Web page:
This combination was so powerful and reliable that a 1952 Nash Healey finished first in class and 3rd OVERALL in the 1952 Le Mans 24-hour race, beat out only by a pair of Mercedes factory 300SLs.

The Borg Warner overdrive transmission was used in many American vehicles in the ’50’s, including Hudson, Studebaker, Nash, and Ford, to name a few.  All of these other implementations used a throttle “kickdown” switch to downshift from overdrive to standard gear.  The driver shifted down by pressing the throttle all the way to the floor.

The Nash Healey employed a different technique, and one I love:  the “kickdown” switch is actually a button in the center of the horn ring, readily at hand to the driver, and a mere tap on that button causes the transmission to shift down, without needing to go to full throttle.

Overdrive shift switch is the black round button in horn center

To shift back into the higher overdrive gearing, the driver need only lift pressure off the accelerator pedal for a second, and the transmission automatically “upshifts”.  It is like having a manual and automatic transmission at the same time!

The best part of the Borg Warner system is its simplicity and reliability.  Just a relay, a kickdown switch, and a shifting solenoid make up the entire mechanism, and it rarely ever fails, and is easy to maintain.

This particular example is an unaltered, original numbers-matching vehicle.

  • Body # 13509
  • Engine # NHA1231
  • Chassis # 300

Note that most every individual part of the body was stamped at the factory with the “509” suffix of the body number, authenticating its originality.

I was fortunate to acquire this car from its original owner (since new), via intermediate brokers.  I have been told that the 59,000+ miles is original total mileage.

The car won first in class in the 1999 National AACA meet, and in fact still displays the medallion on the front bumper.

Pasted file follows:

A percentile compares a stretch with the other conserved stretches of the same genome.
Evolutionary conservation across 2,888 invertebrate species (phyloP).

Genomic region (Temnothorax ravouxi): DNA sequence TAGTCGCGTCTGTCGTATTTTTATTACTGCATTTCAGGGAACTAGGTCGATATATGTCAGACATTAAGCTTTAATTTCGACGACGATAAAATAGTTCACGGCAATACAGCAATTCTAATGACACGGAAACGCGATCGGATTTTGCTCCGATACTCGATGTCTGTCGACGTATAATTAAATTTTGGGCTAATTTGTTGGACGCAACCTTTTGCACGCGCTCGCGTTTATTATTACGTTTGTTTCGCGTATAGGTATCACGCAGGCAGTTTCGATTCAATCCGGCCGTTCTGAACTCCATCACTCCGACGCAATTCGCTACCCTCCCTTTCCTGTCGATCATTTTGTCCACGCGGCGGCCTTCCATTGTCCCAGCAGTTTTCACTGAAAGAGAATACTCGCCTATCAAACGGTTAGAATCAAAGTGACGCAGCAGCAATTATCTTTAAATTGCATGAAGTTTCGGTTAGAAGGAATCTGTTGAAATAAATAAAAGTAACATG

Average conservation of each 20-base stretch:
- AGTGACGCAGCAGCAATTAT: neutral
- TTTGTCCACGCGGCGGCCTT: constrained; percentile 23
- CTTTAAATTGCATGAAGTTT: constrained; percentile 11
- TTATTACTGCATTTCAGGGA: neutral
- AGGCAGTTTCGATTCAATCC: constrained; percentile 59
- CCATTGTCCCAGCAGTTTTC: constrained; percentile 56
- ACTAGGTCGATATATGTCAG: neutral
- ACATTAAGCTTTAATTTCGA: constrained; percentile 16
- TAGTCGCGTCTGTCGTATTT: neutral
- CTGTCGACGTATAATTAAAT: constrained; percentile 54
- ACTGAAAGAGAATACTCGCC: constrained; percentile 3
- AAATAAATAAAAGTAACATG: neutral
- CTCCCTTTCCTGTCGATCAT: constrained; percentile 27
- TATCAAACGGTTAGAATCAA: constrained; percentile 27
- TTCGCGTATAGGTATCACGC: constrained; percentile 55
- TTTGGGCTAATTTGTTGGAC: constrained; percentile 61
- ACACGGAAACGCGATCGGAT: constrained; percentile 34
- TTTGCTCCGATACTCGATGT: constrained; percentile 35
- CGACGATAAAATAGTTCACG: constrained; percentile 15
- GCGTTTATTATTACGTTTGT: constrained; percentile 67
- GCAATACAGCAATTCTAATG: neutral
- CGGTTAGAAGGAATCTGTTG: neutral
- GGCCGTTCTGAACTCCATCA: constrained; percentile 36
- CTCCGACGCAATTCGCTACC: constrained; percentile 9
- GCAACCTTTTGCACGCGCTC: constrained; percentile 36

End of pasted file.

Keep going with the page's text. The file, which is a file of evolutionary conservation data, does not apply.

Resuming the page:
The car actually was displayed in a museum for some 12 years before being auctioned at Mecum in Florida (where it lived) in 2012 for the sum of $80,000 (plus buyer’s premium), the auction results listing is copied below, and is still online at: https://www.mecum.com/lots/FL0112-121086/ (although you have to register with your email address to view the prices):

Mecum Florida 2012 Auction Results

Although the car came to me right from its 12 year sojourn in a museum, it had some mechanical issues, and the chrome was all less than perfect.

My first task was to remove ALL the exterior chrome.. full window frames, bumpers,  bumperettes, entire front grill and badges, and have them triple chrome plated.

Then I turned my attention to mechanical issues.  Both the front and rear motor/transmission mounts were shot, allowing the clutch to “judder” on takeup (A common issue with these torque tube configurations).  All these were replaced (the rear transmission mounts are no longer available, but I found a source that could bond new rubber to my existing metal backing plates).

Next, the brakes got my attention:  I had all four drums turned, and installed all new alloy non-rusting brake lines (no, not aluminum or copper!), brake master and slave cylinders, and new hoses.

I then discovered a cracked spring perch on the front suspension, so I completely disassembled the suspension components on both sides.  I installed new machined-from-billet spring perches, new stainless extended caster adjusters (well over $1,000 for these two items alone), replaced all the bearings and bushings in the swing arm and other components, refurbished the lever shocks, and installed all new tie-rod ends, making the steering tight and precise.